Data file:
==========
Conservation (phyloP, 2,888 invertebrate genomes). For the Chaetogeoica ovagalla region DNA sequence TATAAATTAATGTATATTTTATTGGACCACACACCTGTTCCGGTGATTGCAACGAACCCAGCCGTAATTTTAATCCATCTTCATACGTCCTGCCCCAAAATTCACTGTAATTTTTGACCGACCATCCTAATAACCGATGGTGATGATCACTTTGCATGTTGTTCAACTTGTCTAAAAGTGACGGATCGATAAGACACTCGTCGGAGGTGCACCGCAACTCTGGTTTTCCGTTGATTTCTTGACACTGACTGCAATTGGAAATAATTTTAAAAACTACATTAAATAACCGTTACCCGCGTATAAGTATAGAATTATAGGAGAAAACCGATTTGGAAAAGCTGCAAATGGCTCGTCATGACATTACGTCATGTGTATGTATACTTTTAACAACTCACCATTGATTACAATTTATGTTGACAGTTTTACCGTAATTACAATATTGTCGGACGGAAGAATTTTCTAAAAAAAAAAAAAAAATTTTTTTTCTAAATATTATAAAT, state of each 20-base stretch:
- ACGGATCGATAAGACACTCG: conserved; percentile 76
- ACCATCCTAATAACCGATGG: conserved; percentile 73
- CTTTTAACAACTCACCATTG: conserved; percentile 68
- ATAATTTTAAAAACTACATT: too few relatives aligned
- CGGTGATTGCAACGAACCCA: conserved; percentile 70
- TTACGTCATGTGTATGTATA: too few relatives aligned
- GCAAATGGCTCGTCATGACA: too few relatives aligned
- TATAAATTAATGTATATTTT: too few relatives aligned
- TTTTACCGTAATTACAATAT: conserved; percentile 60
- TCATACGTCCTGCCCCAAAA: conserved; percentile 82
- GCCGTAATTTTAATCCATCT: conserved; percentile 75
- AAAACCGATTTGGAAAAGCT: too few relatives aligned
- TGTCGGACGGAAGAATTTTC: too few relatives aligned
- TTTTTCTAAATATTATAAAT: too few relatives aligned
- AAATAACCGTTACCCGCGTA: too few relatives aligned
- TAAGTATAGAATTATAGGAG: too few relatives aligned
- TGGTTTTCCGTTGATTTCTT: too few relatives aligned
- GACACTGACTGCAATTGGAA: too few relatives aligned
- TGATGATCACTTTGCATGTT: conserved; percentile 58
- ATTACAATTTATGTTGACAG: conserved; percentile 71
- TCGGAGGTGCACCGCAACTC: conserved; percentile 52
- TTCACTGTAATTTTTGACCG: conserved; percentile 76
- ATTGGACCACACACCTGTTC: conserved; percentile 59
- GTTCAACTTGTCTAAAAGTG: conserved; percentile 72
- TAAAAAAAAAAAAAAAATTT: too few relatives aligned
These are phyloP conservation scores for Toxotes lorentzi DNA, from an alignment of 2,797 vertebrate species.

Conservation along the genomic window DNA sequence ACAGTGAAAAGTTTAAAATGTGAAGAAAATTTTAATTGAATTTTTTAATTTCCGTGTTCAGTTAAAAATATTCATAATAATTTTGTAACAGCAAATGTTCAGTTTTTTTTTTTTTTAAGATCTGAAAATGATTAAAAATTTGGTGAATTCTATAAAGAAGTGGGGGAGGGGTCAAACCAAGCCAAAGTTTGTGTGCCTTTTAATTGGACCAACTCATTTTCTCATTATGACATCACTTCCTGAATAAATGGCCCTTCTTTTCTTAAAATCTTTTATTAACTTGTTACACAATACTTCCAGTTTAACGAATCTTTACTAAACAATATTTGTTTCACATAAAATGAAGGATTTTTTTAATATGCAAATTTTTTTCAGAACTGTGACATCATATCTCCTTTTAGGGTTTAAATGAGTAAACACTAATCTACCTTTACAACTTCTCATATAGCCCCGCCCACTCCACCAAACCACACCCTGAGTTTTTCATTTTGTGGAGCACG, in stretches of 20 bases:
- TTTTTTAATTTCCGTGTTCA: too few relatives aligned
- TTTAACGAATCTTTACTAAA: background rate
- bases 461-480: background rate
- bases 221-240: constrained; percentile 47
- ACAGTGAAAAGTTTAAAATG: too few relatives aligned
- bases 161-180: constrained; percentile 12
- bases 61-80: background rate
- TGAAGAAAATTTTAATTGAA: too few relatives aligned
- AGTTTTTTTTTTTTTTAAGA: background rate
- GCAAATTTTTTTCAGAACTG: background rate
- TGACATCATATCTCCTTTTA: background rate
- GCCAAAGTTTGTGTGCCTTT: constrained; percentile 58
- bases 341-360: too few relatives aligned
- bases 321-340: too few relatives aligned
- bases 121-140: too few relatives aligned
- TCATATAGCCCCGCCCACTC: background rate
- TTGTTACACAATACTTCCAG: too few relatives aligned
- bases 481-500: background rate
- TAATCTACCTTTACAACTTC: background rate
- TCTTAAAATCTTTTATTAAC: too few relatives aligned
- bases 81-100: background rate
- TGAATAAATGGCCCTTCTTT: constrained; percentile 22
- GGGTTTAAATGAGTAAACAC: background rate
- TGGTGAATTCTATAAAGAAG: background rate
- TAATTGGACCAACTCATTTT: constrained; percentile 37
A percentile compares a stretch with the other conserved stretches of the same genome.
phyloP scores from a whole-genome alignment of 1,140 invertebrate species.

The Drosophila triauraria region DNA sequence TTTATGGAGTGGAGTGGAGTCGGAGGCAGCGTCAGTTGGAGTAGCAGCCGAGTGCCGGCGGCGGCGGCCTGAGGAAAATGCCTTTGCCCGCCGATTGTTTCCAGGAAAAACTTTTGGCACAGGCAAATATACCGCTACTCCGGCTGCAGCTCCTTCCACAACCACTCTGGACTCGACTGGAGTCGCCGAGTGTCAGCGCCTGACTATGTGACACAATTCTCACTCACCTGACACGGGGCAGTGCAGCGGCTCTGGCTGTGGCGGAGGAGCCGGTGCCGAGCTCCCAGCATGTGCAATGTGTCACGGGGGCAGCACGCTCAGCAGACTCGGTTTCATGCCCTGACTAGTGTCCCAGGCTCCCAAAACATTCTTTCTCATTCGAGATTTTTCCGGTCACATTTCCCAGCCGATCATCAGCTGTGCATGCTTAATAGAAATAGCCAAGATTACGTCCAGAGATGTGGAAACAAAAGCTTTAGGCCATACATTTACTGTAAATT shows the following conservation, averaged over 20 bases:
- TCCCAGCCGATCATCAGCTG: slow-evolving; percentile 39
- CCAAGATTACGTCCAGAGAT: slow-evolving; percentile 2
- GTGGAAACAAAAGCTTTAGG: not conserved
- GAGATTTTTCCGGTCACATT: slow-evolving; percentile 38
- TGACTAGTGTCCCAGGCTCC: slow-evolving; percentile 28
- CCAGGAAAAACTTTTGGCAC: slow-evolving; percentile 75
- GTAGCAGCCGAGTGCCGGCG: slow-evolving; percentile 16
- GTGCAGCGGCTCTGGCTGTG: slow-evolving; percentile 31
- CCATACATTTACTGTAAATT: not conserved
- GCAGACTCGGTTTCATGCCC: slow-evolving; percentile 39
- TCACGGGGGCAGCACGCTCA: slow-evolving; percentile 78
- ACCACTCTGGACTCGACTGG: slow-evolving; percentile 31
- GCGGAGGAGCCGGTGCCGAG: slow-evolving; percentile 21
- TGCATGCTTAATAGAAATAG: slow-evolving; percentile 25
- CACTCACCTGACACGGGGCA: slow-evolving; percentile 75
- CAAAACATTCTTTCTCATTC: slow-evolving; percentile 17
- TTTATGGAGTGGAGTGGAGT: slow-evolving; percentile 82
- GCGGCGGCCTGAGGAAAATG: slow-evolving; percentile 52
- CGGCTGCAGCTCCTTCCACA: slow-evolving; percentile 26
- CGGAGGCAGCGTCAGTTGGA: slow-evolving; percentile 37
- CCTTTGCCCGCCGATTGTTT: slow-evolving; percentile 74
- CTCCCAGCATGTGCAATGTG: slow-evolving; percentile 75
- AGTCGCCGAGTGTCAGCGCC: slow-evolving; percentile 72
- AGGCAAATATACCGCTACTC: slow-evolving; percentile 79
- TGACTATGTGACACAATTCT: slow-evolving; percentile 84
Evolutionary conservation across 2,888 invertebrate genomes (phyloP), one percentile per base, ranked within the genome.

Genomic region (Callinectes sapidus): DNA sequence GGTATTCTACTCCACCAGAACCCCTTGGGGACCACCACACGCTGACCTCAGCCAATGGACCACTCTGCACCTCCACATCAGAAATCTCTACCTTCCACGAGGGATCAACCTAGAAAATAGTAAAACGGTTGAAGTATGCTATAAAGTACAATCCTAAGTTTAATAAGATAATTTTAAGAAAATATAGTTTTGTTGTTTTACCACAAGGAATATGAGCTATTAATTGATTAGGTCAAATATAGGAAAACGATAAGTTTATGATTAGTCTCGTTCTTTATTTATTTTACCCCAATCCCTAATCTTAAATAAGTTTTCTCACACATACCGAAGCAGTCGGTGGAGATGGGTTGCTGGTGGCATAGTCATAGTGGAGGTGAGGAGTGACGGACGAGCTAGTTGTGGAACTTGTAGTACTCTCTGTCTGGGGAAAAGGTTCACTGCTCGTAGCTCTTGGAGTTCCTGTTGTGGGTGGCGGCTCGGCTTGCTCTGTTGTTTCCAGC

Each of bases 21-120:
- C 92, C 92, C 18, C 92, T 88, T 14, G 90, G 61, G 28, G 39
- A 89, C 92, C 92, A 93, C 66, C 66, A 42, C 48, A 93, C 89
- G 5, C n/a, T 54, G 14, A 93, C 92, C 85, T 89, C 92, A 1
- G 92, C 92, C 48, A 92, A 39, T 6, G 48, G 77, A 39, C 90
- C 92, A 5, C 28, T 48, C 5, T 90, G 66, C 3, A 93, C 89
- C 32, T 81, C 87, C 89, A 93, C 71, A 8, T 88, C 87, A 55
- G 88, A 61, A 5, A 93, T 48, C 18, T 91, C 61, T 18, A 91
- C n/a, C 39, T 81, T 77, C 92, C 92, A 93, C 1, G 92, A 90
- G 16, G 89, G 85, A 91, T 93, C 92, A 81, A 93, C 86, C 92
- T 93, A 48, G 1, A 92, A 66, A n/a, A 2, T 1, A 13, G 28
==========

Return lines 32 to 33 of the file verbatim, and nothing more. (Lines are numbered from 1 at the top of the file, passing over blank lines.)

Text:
- bases 221-240: constrained; percentile 47
- ACAGTGAAAAGTTTAAAATG: too few relatives aligned